Two teaching positions cut

BOURBON — The Triton School Board took definitive action to solve the budget shortfall at its regular meeting Monday night. As a result, two full-time teaching positions will be eliminated this fall.
Superintendent Donna Burroughs, presenting the report of the Finance Committee, which also reflected her own recommendations, detailed four main actions which were approved unanimously by the five-member board.
According to Burroughs, though, no teachers will actually be cut.
“We did not ‘cut’ any teachers at Triton,” Burroughs said in an email to The Pilot News. “In fact, we actually have postings for teacher positions at both buildings at the present time.
“The number of retirements at Triton made it possible to not have to cut anyone from the payroll because of the budget,” Burroughs explained. “We eliminated one elementary classroom section and eliminated industrial arts,  but we did not cut any teachers.”
One elementary teaching position will be abolished at the Triton Elementary School. The grade level will be determined after the 2013-2014 enrollment is completed.
Also, the Industrial Arts program at Triton Jr./Sr. High School will be jettisoned due to low student interest and enrollment.
These two reductions in force will result in approximately $140,000 in savings.
Another cost-saving measure involves not hiring the usual replacement/help staff for summer cleaning/custodial work. This will save the corporation $18,248.
An added change involves employee benefits. It is not so much a budgetary problem as it is a statutory problem connected with the Affordable Health Care Act.
Currently, all full-time and part-time employees are offered insurance plans. Under the new law, employees may not pay more than a certain percentage of their salary toward health insurance. While this is not a problem for full-time employees, the 20 or so part-time employees using health insurance will exceed the allowed percentage, thus resulting in a fine to the corporation of $100,000 per year.
Adjustments will be made to both staffing, policies and job descriptions to meet the allowable criteria as defined in the Act.
Among the other action taken up at Tuesday’s school board meeting:
• To round out the financial considerations, three actions were unanimously approved which will not adversely affect school corporation personnel.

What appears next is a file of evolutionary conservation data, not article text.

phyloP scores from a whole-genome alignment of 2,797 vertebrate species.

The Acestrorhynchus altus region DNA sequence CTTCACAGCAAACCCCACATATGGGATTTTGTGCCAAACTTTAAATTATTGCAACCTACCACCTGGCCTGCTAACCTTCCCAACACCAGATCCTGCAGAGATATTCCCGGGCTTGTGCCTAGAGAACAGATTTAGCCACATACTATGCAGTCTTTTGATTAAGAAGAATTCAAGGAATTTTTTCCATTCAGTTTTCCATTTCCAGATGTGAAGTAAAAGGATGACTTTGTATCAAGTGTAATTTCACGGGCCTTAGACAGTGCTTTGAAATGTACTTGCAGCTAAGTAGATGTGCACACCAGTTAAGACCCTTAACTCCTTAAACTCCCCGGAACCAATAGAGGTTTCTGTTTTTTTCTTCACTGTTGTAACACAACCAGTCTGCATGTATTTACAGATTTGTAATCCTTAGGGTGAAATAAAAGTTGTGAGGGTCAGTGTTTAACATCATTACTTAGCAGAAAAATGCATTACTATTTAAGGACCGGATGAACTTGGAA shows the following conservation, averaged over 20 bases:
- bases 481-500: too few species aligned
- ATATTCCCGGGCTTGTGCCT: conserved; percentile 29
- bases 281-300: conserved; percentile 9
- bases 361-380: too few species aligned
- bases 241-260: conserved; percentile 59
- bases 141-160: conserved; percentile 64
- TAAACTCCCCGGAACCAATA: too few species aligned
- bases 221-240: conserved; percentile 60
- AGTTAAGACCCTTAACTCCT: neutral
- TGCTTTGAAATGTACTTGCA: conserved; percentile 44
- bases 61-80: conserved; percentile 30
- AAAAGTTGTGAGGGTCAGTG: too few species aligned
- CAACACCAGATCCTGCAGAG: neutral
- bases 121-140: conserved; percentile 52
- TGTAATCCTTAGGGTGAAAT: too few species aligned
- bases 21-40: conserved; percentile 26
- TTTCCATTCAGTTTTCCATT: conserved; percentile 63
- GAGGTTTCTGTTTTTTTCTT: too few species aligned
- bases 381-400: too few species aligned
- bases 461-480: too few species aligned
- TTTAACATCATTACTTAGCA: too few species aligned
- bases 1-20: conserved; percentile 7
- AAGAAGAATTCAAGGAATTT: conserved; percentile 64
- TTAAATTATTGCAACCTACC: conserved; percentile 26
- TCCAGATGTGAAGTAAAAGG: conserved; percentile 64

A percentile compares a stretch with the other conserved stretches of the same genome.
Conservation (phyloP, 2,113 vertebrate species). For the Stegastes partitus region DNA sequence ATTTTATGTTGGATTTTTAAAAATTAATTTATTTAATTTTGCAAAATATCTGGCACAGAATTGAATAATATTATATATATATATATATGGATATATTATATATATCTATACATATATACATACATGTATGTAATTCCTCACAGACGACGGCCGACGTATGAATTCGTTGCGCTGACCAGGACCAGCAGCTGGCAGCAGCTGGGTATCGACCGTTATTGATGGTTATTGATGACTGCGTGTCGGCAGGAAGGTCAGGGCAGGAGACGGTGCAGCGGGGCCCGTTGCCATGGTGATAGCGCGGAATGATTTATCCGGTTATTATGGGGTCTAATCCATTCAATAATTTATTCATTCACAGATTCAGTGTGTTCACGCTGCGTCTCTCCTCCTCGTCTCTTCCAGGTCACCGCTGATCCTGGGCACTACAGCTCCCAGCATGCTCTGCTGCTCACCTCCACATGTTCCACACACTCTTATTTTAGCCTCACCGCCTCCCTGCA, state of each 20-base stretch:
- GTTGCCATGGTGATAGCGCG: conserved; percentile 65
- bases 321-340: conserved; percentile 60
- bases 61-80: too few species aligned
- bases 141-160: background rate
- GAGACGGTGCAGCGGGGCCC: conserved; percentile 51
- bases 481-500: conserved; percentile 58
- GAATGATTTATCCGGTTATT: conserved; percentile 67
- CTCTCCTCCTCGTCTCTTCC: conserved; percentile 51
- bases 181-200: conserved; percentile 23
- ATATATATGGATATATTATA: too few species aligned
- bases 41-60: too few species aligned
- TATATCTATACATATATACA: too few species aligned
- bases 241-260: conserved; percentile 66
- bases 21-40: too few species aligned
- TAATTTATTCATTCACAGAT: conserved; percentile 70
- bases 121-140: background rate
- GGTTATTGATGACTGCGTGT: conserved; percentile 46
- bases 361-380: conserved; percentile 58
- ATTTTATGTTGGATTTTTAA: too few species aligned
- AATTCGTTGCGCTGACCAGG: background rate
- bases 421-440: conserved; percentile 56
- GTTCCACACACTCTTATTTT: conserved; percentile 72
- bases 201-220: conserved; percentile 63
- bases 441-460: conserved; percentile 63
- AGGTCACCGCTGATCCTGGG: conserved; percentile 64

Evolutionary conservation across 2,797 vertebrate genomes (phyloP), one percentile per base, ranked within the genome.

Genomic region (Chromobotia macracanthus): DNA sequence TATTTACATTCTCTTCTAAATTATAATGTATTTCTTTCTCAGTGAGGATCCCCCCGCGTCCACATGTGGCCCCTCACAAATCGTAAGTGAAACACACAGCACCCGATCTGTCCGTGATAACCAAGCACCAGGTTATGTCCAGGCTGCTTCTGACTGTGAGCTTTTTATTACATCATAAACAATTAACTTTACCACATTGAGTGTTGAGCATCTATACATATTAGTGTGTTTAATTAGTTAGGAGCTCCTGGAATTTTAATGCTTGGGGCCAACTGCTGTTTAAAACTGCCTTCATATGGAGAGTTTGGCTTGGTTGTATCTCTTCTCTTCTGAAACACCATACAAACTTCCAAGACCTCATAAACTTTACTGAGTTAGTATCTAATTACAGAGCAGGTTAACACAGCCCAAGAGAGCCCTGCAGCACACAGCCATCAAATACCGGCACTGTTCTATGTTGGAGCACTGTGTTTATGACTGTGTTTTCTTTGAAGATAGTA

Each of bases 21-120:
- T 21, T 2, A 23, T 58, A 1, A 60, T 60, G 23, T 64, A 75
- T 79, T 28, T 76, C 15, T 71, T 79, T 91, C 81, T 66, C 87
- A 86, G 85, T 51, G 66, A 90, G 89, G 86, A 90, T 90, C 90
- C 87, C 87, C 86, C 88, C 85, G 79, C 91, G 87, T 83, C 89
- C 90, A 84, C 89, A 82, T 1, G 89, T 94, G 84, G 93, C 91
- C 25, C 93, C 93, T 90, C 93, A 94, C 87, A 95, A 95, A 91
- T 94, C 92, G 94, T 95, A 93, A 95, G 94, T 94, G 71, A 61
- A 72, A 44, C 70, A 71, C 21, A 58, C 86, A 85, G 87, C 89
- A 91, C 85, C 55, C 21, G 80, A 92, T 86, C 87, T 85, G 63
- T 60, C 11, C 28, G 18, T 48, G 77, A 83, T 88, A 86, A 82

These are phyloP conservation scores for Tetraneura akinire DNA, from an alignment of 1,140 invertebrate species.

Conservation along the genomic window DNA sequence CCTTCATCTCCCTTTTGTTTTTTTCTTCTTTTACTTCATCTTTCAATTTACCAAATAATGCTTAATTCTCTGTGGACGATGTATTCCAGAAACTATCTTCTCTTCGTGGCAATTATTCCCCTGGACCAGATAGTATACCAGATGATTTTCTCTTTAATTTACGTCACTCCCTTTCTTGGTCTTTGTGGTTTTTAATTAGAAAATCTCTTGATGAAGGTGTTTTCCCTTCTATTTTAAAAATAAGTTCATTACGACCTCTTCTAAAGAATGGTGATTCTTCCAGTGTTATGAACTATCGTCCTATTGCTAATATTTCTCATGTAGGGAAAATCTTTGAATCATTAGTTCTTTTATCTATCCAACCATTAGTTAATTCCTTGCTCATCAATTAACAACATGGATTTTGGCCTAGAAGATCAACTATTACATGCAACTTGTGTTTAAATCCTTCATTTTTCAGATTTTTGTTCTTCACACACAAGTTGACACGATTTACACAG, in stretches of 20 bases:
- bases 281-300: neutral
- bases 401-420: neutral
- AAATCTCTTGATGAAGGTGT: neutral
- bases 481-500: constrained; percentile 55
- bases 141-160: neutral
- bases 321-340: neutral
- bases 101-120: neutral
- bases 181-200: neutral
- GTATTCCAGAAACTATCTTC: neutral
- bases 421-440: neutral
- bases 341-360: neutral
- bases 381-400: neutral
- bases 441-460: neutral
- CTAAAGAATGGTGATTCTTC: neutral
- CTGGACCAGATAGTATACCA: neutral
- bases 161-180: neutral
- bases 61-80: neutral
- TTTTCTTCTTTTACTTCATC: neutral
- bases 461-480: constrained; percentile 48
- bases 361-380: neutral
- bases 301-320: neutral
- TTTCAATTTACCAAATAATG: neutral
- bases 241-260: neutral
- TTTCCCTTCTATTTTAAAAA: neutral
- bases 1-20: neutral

Burroughs requested and was given permission to apply for available grants throughout the year—a necessary formality.
The Board adopted a supplemental bond resolution to refinance the Pension Bond of 2004 which will save the corporation $37,000.
Lunch prices were increased for next year by 5 cents per meal, which would mean $1.65 at the elementary school and $1.85 at the Jr./Sr. High.
Affecting the entire corporation, however, is the national budget “sequester,” which Burroughs reported would result in a loss to the corporation of 5 percent in special education funding and 5 percent in Title I funding.
• Michael Chobanov, Triton Jr./Sr. High School principal, reported that interviews are going well for a junior/senior high school counselor to replace Hugh Rettinger, who is retiring this year. Two candidates are still in the running.
•Superintendent Burroughs was appointed trustee of ESCRFT, the corporation’s new liability insurance carrier.
• A $3,200 donation was gratefully accepted from Lake City Heating Corporation for chartering the bus which took the boys basketball team to state finals in Indianapolis.
• The revision to the Board policies was passed on its first reading. Passage on the second reading and approval are expected at the May meeting. The policy changes mainly address discrimination in hiring and updating electronics, and will bring the corporation in line with new state laws.
• One item of concern addressed by the board was the scheduling of spring break for the 2013-14 school year.
At issue was convenience for corporation families and school personnel and 17 vocational/technical students who travel to either Warsaw or Plymouth for classes.
If the break coincides with Warsaw, then the five Plymouth students would receive no break since their classes continue there. In reverse, if the break aligns with Plymouth, then 12 Warsaw students lose their break.
The Board voted 4-1 to schedule spring break the last full week in March, with several board members expressing their concern and regret for the decision.
Burroughs said that this would only be a problem for next year. After that, area school corporations were planning to have a unified spring break schedule.
In a work session taking place prior to the Board meeting, members reviewed the athletic handbook. One change involved the “three strike” punishment procedure for infractions. Current policies state that the three strikes carry over from junior high to high school. This policy was changed to state that all students have a clean slate when entering ninth grade. Another change included a form that all parents of student athletes must sign. The revised athletic handbook is scheduled for approval at the May board meeting.